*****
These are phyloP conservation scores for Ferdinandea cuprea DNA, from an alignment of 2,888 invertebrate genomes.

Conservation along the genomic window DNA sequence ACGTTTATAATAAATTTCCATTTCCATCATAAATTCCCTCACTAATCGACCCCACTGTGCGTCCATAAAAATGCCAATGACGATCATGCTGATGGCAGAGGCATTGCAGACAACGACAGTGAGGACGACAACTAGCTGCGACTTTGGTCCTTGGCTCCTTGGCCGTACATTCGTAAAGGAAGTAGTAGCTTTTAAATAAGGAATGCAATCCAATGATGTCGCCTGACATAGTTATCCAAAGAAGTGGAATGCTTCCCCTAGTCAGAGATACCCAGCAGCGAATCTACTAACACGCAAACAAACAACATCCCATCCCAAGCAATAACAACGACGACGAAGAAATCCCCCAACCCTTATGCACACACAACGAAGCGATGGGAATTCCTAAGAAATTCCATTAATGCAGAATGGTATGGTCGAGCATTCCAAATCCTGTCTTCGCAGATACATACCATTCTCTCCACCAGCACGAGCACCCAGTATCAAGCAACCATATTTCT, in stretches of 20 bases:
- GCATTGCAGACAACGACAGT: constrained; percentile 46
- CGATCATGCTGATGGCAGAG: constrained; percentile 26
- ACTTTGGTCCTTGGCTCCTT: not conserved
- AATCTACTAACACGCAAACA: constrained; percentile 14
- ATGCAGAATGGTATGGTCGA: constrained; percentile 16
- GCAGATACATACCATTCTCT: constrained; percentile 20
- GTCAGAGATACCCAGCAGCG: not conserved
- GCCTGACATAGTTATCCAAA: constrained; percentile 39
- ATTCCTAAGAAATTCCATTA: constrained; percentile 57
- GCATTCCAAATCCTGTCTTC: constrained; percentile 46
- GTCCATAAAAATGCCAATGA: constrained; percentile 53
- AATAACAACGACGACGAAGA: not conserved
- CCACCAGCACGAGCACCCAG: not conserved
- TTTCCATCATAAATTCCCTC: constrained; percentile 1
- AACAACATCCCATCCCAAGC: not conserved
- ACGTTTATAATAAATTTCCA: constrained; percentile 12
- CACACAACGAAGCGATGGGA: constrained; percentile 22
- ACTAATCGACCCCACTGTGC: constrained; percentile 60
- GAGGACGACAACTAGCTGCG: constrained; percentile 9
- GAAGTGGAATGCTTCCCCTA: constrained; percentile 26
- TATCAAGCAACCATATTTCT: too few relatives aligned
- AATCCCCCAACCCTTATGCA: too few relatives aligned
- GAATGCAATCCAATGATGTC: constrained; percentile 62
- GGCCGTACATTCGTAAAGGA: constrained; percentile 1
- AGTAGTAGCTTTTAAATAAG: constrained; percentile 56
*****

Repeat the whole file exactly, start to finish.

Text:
These are phyloP conservation scores for Ferdinandea cuprea DNA, from an alignment of 2,888 invertebrate genomes.

Conservation along the genomic window DNA sequence ACGTTTATAATAAATTTCCATTTCCATCATAAATTCCCTCACTAATCGACCCCACTGTGCGTCCATAAAAATGCCAATGACGATCATGCTGATGGCAGAGGCATTGCAGACAACGACAGTGAGGACGACAACTAGCTGCGACTTTGGTCCTTGGCTCCTTGGCCGTACATTCGTAAAGGAAGTAGTAGCTTTTAAATAAGGAATGCAATCCAATGATGTCGCCTGACATAGTTATCCAAAGAAGTGGAATGCTTCCCCTAGTCAGAGATACCCAGCAGCGAATCTACTAACACGCAAACAAACAACATCCCATCCCAAGCAATAACAACGACGACGAAGAAATCCCCCAACCCTTATGCACACACAACGAAGCGATGGGAATTCCTAAGAAATTCCATTAATGCAGAATGGTATGGTCGAGCATTCCAAATCCTGTCTTCGCAGATACATACCATTCTCTCCACCAGCACGAGCACCCAGTATCAAGCAACCATATTTCT, in stretches of 20 bases:
- GCATTGCAGACAACGACAGT: constrained; percentile 46
- CGATCATGCTGATGGCAGAG: constrained; percentile 26
- ACTTTGGTCCTTGGCTCCTT: not conserved
- AATCTACTAACACGCAAACA: constrained; percentile 14
- ATGCAGAATGGTATGGTCGA: constrained; percentile 16
- GCAGATACATACCATTCTCT: constrained; percentile 20
- GTCAGAGATACCCAGCAGCG: not conserved
- GCCTGACATAGTTATCCAAA: constrained; percentile 39
- ATTCCTAAGAAATTCCATTA: constrained; percentile 57
- GCATTCCAAATCCTGTCTTC: constrained; percentile 46
- GTCCATAAAAATGCCAATGA: constrained; percentile 53
- AATAACAACGACGACGAAGA: not conserved
- CCACCAGCACGAGCACCCAG: not conserved
- TTTCCATCATAAATTCCCTC: constrained; percentile 1
- AACAACATCCCATCCCAAGC: not conserved
- ACGTTTATAATAAATTTCCA: constrained; percentile 12
- CACACAACGAAGCGATGGGA: constrained; percentile 22
- ACTAATCGACCCCACTGTGC: constrained; percentile 60
- GAGGACGACAACTAGCTGCG: constrained; percentile 9
- GAAGTGGAATGCTTCCCCTA: constrained; percentile 26
- TATCAAGCAACCATATTTCT: too few relatives aligned
- AATCCCCCAACCCTTATGCA: too few relatives aligned
- GAATGCAATCCAATGATGTC: constrained; percentile 62
- GGCCGTACATTCGTAAAGGA: constrained; percentile 1
- AGTAGTAGCTTTTAAATAAG: constrained; percentile 56